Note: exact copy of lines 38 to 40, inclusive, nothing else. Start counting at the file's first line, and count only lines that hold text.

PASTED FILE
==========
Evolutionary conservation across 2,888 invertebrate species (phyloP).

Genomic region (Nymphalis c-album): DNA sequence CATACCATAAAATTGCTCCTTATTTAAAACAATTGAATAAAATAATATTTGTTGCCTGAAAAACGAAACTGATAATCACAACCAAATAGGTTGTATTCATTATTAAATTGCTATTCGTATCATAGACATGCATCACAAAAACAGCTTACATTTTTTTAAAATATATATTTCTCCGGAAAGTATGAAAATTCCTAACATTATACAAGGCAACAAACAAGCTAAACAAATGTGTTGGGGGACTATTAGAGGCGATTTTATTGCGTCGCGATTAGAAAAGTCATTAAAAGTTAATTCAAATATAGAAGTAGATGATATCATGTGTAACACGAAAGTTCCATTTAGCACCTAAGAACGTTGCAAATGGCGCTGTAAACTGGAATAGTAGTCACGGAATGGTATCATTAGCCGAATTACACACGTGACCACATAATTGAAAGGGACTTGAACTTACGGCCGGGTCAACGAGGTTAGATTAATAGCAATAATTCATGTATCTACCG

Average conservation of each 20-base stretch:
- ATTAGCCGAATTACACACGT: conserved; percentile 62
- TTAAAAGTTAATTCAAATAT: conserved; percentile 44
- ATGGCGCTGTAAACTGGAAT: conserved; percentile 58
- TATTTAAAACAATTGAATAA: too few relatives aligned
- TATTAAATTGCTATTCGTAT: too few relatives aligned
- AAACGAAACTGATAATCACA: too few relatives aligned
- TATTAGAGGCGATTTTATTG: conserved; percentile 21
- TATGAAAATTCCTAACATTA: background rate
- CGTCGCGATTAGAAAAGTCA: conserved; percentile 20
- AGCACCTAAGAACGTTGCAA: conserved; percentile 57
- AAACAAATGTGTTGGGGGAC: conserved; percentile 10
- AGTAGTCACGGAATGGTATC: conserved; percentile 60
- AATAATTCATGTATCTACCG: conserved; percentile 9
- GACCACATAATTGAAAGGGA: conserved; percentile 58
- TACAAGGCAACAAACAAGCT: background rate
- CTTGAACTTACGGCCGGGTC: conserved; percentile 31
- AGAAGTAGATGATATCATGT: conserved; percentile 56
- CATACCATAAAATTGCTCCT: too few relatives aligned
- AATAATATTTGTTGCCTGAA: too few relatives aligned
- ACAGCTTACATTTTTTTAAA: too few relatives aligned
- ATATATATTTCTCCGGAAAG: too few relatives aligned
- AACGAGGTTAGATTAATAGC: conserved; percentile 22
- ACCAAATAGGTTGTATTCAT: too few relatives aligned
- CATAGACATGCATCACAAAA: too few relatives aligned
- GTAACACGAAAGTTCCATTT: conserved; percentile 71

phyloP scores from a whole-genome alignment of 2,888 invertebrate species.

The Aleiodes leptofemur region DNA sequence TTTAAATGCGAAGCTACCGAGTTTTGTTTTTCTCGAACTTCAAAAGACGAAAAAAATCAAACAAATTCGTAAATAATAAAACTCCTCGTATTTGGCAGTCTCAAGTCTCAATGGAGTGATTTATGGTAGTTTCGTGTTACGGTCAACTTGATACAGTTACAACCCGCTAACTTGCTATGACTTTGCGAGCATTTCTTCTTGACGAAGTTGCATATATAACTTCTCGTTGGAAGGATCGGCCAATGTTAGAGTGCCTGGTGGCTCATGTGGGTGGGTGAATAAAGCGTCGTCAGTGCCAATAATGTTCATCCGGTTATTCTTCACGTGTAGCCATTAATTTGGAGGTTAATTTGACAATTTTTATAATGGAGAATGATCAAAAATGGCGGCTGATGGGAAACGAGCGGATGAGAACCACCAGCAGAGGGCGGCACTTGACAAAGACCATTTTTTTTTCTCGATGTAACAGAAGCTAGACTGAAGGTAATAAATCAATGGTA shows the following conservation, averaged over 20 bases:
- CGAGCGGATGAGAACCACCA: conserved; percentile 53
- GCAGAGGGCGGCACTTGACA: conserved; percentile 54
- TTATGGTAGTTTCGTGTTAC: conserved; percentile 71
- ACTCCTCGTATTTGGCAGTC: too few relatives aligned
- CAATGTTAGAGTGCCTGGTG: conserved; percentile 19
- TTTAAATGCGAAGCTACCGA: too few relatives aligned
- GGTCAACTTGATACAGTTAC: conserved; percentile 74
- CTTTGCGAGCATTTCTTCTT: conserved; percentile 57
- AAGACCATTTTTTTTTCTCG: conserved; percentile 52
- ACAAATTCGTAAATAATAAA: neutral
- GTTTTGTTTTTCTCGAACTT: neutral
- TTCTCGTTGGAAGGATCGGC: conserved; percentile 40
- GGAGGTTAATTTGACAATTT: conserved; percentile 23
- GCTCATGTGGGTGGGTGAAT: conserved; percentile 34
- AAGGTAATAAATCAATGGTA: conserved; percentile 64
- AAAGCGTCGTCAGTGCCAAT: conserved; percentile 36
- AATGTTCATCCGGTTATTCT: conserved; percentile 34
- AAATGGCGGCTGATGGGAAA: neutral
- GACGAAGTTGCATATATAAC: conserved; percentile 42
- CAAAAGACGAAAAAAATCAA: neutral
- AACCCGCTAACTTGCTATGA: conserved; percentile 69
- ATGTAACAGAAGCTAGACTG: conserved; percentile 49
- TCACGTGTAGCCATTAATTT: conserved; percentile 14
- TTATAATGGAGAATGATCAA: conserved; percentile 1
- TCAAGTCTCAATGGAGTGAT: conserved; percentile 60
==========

- CTTTGCGAGCATTTCTTCTT: conserved; percentile 57
- AAGACCATTTTTTTTTCTCG: conserved; percentile 52
- ACAAATTCGTAAATAATAAA: neutral